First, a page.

Dietary counselling and oral nutritional supplements (ONS) are recommended for managing malnutrition. A recent systematic review demonstrated (in separate analyses) that dietary counselling and dietary counselling with ONS improved energy intake, weight and some indices of body composition, although there was considerable heterogeneity. The present analysis aimed to examine the effects on mortality and nutritional indices of dietary counselling given with or without ONS and to explore the heterogeneity in the meta-analyses aiming to characterise the groups most likely to benefit from these interventions. A systematic review and meta-analysis was performed using Cochrane methodology. Twenty-six studies were included in the analysis: 12 comparing dietary counselling with usual care and 14 comparing dietary counselling and ONS if required with usual care (2123 participants). Quality of studies varied. Dietary counselling given with or without ONS had no effect on mortality [relative risk (fixed) = 1.12; 95% confidence interval = 0.86–1.46] but was associated with significant but heterogeneous benefits to weight [mean difference (random) = 1.7 kg; 95% confidence interval = 0.86–2.55], energy intake and some aspects of body composition. Subgroup analyses taking into account clinical background, age, nutritional status, type and length of intervention failed to reveal any differences in mortality, weight change and energy intake between groups. There were insufficient data on functional outcomes to explore these findings. Dietary counselling given with or without ONS is effective at increasing nutritional intake and weight but adequately-powered studies in similar patient populations and standardised for factors that might account for variations in response are required.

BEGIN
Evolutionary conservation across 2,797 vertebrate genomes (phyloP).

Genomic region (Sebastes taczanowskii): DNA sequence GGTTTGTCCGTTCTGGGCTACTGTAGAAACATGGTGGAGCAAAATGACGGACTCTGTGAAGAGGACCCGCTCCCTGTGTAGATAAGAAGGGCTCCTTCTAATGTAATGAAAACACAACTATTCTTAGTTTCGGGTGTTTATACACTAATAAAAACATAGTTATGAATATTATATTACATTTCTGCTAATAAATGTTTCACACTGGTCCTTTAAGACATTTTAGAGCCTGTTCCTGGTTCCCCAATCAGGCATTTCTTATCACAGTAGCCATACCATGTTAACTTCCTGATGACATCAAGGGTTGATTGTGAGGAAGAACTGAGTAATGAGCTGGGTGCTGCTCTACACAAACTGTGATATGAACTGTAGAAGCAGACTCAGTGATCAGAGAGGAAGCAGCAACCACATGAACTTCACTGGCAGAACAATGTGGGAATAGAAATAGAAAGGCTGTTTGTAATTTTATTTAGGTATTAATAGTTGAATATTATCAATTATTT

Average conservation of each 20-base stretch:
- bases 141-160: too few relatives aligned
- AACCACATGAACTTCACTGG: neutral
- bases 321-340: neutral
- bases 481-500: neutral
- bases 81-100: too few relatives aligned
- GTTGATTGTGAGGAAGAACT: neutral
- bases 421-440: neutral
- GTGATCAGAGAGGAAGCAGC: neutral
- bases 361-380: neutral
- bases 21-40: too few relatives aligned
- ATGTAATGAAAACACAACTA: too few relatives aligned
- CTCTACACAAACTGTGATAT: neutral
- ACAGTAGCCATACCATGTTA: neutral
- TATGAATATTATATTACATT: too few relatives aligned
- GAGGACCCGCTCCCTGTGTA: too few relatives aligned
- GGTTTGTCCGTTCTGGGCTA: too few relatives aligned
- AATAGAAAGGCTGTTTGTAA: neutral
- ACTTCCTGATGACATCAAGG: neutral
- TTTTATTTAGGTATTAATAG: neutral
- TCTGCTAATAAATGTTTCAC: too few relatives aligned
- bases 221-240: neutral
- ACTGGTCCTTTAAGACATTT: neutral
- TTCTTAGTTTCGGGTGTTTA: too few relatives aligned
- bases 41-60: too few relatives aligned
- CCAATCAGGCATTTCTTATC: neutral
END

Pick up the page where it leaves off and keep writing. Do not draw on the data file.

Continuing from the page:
Number 1 for 2013 was:
Nutritional inadequacies of the gluten-free diet in both recently-diagnosed and long-term patients with coeliac disease by Shepherd and Gibson.
Life-long gluten-free diet (GFD) is the only recognised treatment for coeliac disease (CD). The present study aimed to determine the nutritional adequacy of the ‘no detectable gluten’ diet.
Seven-day prospective food intake was assessed in 55 patients who were adherent to a GFD for more than 2 years and in 50 newly-diagnosed age- and sex-matched patients (18–71 years, 24% male) studied prospectively over 12 months on GFD. Historical precoeliac intake was also assessed in the latter group. Intake was compared with Australian Nutritional Recommendations and the Australian population data.